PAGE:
| 10 January, 2018

Businesses abusing VAT to hike prices could face closure, says UAE official

Abu Dhabi government official says fines have already been imposed on some businesses that have increased prices 'without justification'

Image used for illustrative purpose.  Value-added tax was introduced in Saudi Arabia and the United Arab Emirates from January 1, 2018.

Image used for illustrative purpose. Value-added tax was introduced in Saudi Arabia and the United Arab Emirates from January 1, 2018.

The Abu Dhabi government has warned businesses and shops that take advantage of the introduction of value-added tax (VAT) to manipulate prices that they face hefty penalties, including the potential threat of closure, a senior official has said.

Following the introduction of VAT into the United Arab Emirates on January 1, residents have voiced concerns that prices in some shops and retail outlets have increased by more than the set five percent rate for VAT. But Khaleefa Salem Al Mansoori, the Undersecretary of the Department of Economic Development-Abu Dhabi, told Zawya that UAE authorities will take the necessary measures to protect consumers against such illegal practices.

“We have already started implementing the fines for VAT violators,” Al Mansoori said on the sidelines of the UAE Economic Outlook Forum held in Abu Dhabi on Tuesday.

“We issued (a) few fines in the first week in Abu Dhabi for various reasons, either collecting tax when they are not registered, or increasing the prices without justification. We received over 300 complaints and inquiries, but they were mostly requests for clarifications,” he said.

“We are continuing the inspections as usual. And if there are cases that require further examination, we will validate, verify, and check with the businesses themselves,” he added.

Al Mansoori told reporters that some non-government entities are contributing to lower the impact of VAT on residents through special offers, with some car dealing agencies, for instance, announcing that they will bear the cost of VAT instead of collecting it from consumers.

“But anyone who violates the rules by altering the prices without justification or charging an incorrect amount of VAT will be penalised with fines and measures that could reach up to closing the business,” he said.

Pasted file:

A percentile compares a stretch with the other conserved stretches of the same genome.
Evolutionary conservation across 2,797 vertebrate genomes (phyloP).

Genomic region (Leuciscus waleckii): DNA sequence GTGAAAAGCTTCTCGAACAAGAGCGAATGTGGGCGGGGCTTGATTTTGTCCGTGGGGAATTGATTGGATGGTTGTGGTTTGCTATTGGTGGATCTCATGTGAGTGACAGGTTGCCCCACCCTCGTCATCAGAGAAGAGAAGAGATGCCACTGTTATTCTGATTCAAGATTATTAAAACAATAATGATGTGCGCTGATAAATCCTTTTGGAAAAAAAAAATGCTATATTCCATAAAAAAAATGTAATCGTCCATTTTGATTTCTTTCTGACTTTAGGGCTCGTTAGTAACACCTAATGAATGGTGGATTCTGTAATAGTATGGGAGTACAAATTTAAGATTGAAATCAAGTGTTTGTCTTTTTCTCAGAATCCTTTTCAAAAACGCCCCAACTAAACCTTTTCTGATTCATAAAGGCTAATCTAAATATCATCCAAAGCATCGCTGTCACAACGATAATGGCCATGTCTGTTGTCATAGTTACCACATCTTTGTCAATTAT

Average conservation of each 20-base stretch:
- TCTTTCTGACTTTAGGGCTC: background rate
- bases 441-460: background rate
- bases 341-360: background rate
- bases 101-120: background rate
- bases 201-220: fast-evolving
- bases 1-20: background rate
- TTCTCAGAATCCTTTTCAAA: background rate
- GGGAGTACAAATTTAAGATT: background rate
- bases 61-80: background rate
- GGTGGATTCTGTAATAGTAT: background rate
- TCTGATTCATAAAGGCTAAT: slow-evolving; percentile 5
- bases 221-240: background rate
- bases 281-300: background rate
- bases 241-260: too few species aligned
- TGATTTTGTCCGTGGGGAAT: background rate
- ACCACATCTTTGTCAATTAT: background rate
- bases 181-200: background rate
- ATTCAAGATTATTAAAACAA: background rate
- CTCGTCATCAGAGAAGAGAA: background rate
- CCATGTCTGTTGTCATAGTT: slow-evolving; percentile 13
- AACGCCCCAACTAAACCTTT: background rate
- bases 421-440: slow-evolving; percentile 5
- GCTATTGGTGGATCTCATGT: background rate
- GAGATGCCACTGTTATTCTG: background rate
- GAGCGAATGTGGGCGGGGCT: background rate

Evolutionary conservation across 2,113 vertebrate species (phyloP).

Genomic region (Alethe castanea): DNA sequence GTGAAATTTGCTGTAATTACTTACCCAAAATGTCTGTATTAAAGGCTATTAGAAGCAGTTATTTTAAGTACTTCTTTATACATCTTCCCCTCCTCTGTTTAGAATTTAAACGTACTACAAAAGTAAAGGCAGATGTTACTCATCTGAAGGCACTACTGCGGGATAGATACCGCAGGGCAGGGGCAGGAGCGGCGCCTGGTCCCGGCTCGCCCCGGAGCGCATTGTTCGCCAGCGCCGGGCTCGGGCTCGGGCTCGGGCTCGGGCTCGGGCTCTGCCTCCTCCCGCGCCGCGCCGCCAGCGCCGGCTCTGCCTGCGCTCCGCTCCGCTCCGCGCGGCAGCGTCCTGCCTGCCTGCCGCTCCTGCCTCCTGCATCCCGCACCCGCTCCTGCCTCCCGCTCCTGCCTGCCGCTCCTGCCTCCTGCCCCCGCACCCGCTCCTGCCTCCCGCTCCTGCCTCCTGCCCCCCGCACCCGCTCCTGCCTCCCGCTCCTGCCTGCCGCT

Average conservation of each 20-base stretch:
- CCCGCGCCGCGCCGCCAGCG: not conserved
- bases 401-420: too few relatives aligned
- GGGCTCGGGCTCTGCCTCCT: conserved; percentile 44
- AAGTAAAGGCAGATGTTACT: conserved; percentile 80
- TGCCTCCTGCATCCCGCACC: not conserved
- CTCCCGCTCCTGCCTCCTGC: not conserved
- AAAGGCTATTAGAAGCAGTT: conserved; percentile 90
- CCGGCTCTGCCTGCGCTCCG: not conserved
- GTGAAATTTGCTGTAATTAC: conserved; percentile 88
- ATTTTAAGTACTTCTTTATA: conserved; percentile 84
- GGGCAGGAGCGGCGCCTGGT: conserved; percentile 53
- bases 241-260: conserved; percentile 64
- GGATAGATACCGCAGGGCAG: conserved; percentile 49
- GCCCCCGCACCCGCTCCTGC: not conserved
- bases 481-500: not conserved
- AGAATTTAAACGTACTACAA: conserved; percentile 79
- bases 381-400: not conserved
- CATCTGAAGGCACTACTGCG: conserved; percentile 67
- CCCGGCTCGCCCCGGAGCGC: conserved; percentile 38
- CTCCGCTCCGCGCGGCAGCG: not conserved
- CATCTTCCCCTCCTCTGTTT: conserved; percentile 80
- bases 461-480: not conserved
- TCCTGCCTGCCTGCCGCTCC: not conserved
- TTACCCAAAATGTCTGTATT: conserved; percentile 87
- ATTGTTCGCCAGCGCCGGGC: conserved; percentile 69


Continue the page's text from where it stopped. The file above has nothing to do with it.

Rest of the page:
“Even if a restaurant, for instance, wants to change the prices on its menu, it cannot do so without going through a certain set of procedures with the relevant authorities,” he added.

While VAT in the UAE is set at 5 percent on many goods and services, the overall impact of the introduction of VAT on inflation is estimated at around 1.4 percent, given that some sectors are either exempt from the tax or zero-rated, said Khalid Ali Al Bustani, the director-general of the Federal Tax Authority (FTA) at the forum. He added, though, that this rate would vary based on individual spending habits.

Shiraz Khan, a senior tax advisor at law firm Tamimi & Co, also expects the impact of VAT on UAE residents to be minimal, stating that the strategy has been carefully thought-out in terms of social and economic implications.

“If you look at some of the biggest costs for people, for example rent, it will be zero-rated. If you look at education and essential healthcare, they are zero-rated as well. So some of the very high costs for most people and families in the UAE are not subject to VAT,” he said during a panel session at the forum.

“VAT exists in more than 160 countries across the world, and the UAE also has the lowest rate at 5 percent. If you look at Europe, they have (a) 20 percent rate, while in Africa it is 15 percent,” Khan added.

However, Ahmad Hasan bin Al Shaikh, the managing director at Hassan Bin Al Shaikh Group of Industries, expressed fears at the same panel that the cash flows of businesses in the private sector would be negatively impacted by the introduction of VAT and that residents’ purchasing power would decline.

Abdulrahman Al Saleh, the director-general of the Department Of Finance, Government of Dubai, argued that the inflationary impact of VAT will appear only in the first year of its implementation.

On Sunday, the FTA announced that a cooperation agreement had been put in place with the government economic departments across each emirate to monitor VAT implementation in each market and to allow local inspectors to verify the authenticity of Tax Registration Numbers that companies print on tax invoices.

For Zawya’s Special Coverage on the introduction of VAT to the GCC, click here.

Our Standards: The Thomson Reuters Trust Principles

Disclaimer: This article is provided for informational purposes only. The content does not provide tax, legal or investment advice or opinion regarding the suitability, value or profitability of any particular security, portfolio or investment strategy. Read our full disclaimer policy here.

© ZAWYA 2018